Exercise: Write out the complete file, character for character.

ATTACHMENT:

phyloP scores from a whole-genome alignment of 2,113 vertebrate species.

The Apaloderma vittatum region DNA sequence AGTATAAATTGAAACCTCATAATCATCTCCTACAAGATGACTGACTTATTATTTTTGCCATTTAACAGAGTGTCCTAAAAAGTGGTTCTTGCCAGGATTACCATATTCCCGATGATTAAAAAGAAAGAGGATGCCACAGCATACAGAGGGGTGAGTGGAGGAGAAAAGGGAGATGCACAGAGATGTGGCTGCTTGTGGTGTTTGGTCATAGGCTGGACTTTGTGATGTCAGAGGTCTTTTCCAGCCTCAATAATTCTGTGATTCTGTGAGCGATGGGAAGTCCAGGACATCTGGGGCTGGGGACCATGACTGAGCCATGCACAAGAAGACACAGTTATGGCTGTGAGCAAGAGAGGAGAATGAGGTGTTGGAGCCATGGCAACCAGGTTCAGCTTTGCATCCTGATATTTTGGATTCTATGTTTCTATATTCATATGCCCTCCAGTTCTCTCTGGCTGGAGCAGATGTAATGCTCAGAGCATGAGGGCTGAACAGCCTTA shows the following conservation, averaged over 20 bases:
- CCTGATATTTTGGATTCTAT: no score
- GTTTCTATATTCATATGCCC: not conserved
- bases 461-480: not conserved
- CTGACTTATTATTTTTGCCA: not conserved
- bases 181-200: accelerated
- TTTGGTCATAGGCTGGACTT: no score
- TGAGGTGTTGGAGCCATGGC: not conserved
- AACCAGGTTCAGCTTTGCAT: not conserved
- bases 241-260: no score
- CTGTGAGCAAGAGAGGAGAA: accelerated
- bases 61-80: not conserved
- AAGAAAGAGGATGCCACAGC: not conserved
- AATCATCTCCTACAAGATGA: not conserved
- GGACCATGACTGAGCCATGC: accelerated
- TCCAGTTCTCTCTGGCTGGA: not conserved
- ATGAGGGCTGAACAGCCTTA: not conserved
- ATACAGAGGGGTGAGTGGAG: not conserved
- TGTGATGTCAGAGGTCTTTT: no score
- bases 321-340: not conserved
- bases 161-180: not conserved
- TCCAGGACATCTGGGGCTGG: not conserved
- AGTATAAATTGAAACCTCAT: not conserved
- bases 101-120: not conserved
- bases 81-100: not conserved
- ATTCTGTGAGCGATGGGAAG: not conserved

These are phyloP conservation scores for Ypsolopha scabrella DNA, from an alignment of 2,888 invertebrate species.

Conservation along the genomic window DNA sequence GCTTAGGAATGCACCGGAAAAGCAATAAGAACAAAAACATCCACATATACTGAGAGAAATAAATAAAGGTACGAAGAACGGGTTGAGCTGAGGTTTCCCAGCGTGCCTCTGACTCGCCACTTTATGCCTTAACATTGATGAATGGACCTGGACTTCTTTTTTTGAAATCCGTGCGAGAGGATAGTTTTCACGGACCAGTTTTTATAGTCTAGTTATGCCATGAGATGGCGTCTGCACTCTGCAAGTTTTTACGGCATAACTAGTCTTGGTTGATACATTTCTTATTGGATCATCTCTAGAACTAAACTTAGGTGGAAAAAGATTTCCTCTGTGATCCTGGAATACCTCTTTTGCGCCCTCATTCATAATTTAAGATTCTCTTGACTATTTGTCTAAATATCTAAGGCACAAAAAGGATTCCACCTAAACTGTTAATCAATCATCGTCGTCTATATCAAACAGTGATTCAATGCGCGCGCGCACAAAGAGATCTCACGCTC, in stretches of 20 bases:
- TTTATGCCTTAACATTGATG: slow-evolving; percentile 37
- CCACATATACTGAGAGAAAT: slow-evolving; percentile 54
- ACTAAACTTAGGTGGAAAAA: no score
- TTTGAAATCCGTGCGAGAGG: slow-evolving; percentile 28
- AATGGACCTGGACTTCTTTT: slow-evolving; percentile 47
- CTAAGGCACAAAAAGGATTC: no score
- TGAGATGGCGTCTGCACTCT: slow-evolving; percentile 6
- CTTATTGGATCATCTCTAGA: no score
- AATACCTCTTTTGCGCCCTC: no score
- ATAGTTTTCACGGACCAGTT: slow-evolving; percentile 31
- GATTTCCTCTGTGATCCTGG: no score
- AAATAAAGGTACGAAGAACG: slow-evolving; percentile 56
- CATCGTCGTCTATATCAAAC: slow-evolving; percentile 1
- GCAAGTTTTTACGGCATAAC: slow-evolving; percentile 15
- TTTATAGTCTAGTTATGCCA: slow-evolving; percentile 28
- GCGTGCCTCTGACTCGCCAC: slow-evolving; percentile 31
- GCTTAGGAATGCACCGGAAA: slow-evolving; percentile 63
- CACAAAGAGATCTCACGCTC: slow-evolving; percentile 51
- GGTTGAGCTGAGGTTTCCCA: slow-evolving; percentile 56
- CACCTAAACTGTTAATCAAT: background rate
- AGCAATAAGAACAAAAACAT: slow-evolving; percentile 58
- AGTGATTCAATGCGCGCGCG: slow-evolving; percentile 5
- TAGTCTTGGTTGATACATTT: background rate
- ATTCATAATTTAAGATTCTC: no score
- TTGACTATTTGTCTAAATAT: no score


phyloP scores from a whole-genome alignment of 2,113 vertebrate species.

The Apaloderma vittatum region DNA sequence AGTATAAATTGAAACCTCATAATCATCTCCTACAAGATGACTGACTTATTATTTTTGCCATTTAACAGAGTGTCCTAAAAAGTGGTTCTTGCCAGGATTACCATATTCCCGATGATTAAAAAGAAAGAGGATGCCACAGCATACAGAGGGGTGAGTGGAGGAGAAAAGGGAGATGCACAGAGATGTGGCTGCTTGTGGTGTTTGGTCATAGGCTGGACTTTGTGATGTCAGAGGTCTTTTCCAGCCTCAATAATTCTGTGATTCTGTGAGCGATGGGAAGTCCAGGACATCTGGGGCTGGGGACCATGACTGAGCCATGCACAAGAAGACACAGTTATGGCTGTGAGCAAGAGAGGAGAATGAGGTGTTGGAGCCATGGCAACCAGGTTCAGCTTTGCATCCTGATATTTTGGATTCTATGTTTCTATATTCATATGCCCTCCAGTTCTCTCTGGCTGGAGCAGATGTAATGCTCAGAGCATGAGGGCTGAACAGCCTTA shows the following conservation, averaged over 20 bases:
- CCTGATATTTTGGATTCTAT: no score
- GTTTCTATATTCATATGCCC: not conserved
- bases 461-480: not conserved
- CTGACTTATTATTTTTGCCA: not conserved
- bases 181-200: accelerated
- TTTGGTCATAGGCTGGACTT: no score
- TGAGGTGTTGGAGCCATGGC: not conserved
- AACCAGGTTCAGCTTTGCAT: not conserved
- bases 241-260: no score
- CTGTGAGCAAGAGAGGAGAA: accelerated
- bases 61-80: not conserved
- AAGAAAGAGGATGCCACAGC: not conserved
- AATCATCTCCTACAAGATGA: not conserved
- GGACCATGACTGAGCCATGC: accelerated
- TCCAGTTCTCTCTGGCTGGA: not conserved
- ATGAGGGCTGAACAGCCTTA: not conserved
- ATACAGAGGGGTGAGTGGAG: not conserved
- TGTGATGTCAGAGGTCTTTT: no score
- bases 321-340: not conserved
- bases 161-180: not conserved
- TCCAGGACATCTGGGGCTGG: not conserved
- AGTATAAATTGAAACCTCAT: not conserved
- bases 101-120: not conserved
- bases 81-100: not conserved
- ATTCTGTGAGCGATGGGAAG: not conserved

These are phyloP conservation scores for Ypsolopha scabrella DNA, from an alignment of 2,888 invertebrate species.

Conservation along the genomic window DNA sequence GCTTAGGAATGCACCGGAAAAGCAATAAGAACAAAAACATCCACATATACTGAGAGAAATAAATAAAGGTACGAAGAACGGGTTGAGCTGAGGTTTCCCAGCGTGCCTCTGACTCGCCACTTTATGCCTTAACATTGATGAATGGACCTGGACTTCTTTTTTTGAAATCCGTGCGAGAGGATAGTTTTCACGGACCAGTTTTTATAGTCTAGTTATGCCATGAGATGGCGTCTGCACTCTGCAAGTTTTTACGGCATAACTAGTCTTGGTTGATACATTTCTTATTGGATCATCTCTAGAACTAAACTTAGGTGGAAAAAGATTTCCTCTGTGATCCTGGAATACCTCTTTTGCGCCCTCATTCATAATTTAAGATTCTCTTGACTATTTGTCTAAATATCTAAGGCACAAAAAGGATTCCACCTAAACTGTTAATCAATCATCGTCGTCTATATCAAACAGTGATTCAATGCGCGCGCGCACAAAGAGATCTCACGCTC, in stretches of 20 bases:
- TTTATGCCTTAACATTGATG: slow-evolving; percentile 37
- CCACATATACTGAGAGAAAT: slow-evolving; percentile 54
- ACTAAACTTAGGTGGAAAAA: no score
- TTTGAAATCCGTGCGAGAGG: slow-evolving; percentile 28
- AATGGACCTGGACTTCTTTT: slow-evolving; percentile 47
- CTAAGGCACAAAAAGGATTC: no score
- TGAGATGGCGTCTGCACTCT: slow-evolving; percentile 6
- CTTATTGGATCATCTCTAGA: no score
- AATACCTCTTTTGCGCCCTC: no score
- ATAGTTTTCACGGACCAGTT: slow-evolving; percentile 31
- GATTTCCTCTGTGATCCTGG: no score
- AAATAAAGGTACGAAGAACG: slow-evolving; percentile 56
- CATCGTCGTCTATATCAAAC: slow-evolving; percentile 1
- GCAAGTTTTTACGGCATAAC: slow-evolving; percentile 15
- TTTATAGTCTAGTTATGCCA: slow-evolving; percentile 28
- GCGTGCCTCTGACTCGCCAC: slow-evolving; percentile 31
- GCTTAGGAATGCACCGGAAA: slow-evolving; percentile 63
- CACAAAGAGATCTCACGCTC: slow-evolving; percentile 51
- GGTTGAGCTGAGGTTTCCCA: slow-evolving; percentile 56
- CACCTAAACTGTTAATCAAT: background rate
- AGCAATAAGAACAAAAACAT: slow-evolving; percentile 58
- AGTGATTCAATGCGCGCGCG: slow-evolving; percentile 5
- TAGTCTTGGTTGATACATTT: background rate
- ATTCATAATTTAAGATTCTC: no score
- TTGACTATTTGTCTAAATAT: no score